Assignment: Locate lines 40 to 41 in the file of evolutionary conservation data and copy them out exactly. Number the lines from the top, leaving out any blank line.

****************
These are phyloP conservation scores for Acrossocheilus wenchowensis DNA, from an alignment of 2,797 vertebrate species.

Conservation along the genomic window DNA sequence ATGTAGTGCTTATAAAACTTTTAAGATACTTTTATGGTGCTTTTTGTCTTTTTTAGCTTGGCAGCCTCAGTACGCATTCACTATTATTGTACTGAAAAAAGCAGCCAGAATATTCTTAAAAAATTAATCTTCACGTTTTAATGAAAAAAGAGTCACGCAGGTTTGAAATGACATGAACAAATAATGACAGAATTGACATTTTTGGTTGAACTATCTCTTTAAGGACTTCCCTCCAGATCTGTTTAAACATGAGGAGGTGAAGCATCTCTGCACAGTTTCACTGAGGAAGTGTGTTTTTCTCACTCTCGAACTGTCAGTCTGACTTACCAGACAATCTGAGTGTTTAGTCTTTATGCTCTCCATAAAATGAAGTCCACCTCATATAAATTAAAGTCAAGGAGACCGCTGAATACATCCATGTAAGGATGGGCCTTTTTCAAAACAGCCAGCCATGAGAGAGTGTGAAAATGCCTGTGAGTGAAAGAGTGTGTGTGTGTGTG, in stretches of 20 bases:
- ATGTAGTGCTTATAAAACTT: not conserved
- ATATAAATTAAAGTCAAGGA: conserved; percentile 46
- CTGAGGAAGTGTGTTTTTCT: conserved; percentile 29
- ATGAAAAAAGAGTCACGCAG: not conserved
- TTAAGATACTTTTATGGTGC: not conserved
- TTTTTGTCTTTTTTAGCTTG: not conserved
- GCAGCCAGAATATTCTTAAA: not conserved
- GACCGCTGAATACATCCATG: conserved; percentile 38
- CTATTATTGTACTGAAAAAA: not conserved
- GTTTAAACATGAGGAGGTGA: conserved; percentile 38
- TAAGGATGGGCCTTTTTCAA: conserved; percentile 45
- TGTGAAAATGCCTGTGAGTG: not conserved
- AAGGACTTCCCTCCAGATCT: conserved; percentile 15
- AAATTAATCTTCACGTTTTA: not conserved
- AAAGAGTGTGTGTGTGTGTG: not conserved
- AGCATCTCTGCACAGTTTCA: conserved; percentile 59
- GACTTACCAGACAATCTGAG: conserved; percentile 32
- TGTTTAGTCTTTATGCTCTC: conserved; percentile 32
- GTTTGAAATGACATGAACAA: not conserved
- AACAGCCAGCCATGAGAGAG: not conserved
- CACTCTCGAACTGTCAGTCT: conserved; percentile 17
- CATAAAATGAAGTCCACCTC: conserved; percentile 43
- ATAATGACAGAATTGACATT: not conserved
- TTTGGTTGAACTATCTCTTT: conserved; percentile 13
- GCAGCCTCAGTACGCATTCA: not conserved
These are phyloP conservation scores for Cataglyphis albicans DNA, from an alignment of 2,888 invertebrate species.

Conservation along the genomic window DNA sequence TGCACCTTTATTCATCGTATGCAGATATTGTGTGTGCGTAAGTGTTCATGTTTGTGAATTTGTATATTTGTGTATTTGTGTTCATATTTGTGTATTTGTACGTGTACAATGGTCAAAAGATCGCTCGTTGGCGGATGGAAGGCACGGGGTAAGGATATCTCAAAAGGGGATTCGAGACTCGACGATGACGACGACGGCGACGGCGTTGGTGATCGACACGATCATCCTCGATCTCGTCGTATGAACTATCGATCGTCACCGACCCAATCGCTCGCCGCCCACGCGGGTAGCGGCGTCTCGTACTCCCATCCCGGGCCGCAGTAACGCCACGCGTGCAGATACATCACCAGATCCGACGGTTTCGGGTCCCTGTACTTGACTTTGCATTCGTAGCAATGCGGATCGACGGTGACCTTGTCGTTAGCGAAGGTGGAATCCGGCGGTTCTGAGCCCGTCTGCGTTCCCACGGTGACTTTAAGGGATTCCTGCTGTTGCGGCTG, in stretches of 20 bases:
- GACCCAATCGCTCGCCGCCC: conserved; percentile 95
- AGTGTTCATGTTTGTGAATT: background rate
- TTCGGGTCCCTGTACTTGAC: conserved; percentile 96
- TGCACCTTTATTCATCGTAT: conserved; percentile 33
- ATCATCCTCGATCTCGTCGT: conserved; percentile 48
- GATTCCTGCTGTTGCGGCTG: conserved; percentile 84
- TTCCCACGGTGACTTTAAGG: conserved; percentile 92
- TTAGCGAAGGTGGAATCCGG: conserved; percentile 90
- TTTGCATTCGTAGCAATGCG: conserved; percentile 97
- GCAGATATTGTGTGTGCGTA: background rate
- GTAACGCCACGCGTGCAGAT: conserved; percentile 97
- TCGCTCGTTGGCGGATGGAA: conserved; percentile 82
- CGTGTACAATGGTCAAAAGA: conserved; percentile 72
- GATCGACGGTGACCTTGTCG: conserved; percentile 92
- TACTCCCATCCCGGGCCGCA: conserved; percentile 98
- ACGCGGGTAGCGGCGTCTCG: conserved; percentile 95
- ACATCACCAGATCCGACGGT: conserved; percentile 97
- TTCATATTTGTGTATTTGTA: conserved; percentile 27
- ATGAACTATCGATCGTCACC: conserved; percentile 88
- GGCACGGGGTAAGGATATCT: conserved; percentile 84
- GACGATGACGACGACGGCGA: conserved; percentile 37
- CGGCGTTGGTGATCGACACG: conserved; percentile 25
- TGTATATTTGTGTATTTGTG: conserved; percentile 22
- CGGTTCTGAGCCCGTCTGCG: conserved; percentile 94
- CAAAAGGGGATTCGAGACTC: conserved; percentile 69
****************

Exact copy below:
- GTAACGCCACGCGTGCAGAT: conserved; percentile 97
- TCGCTCGTTGGCGGATGGAA: conserved; percentile 82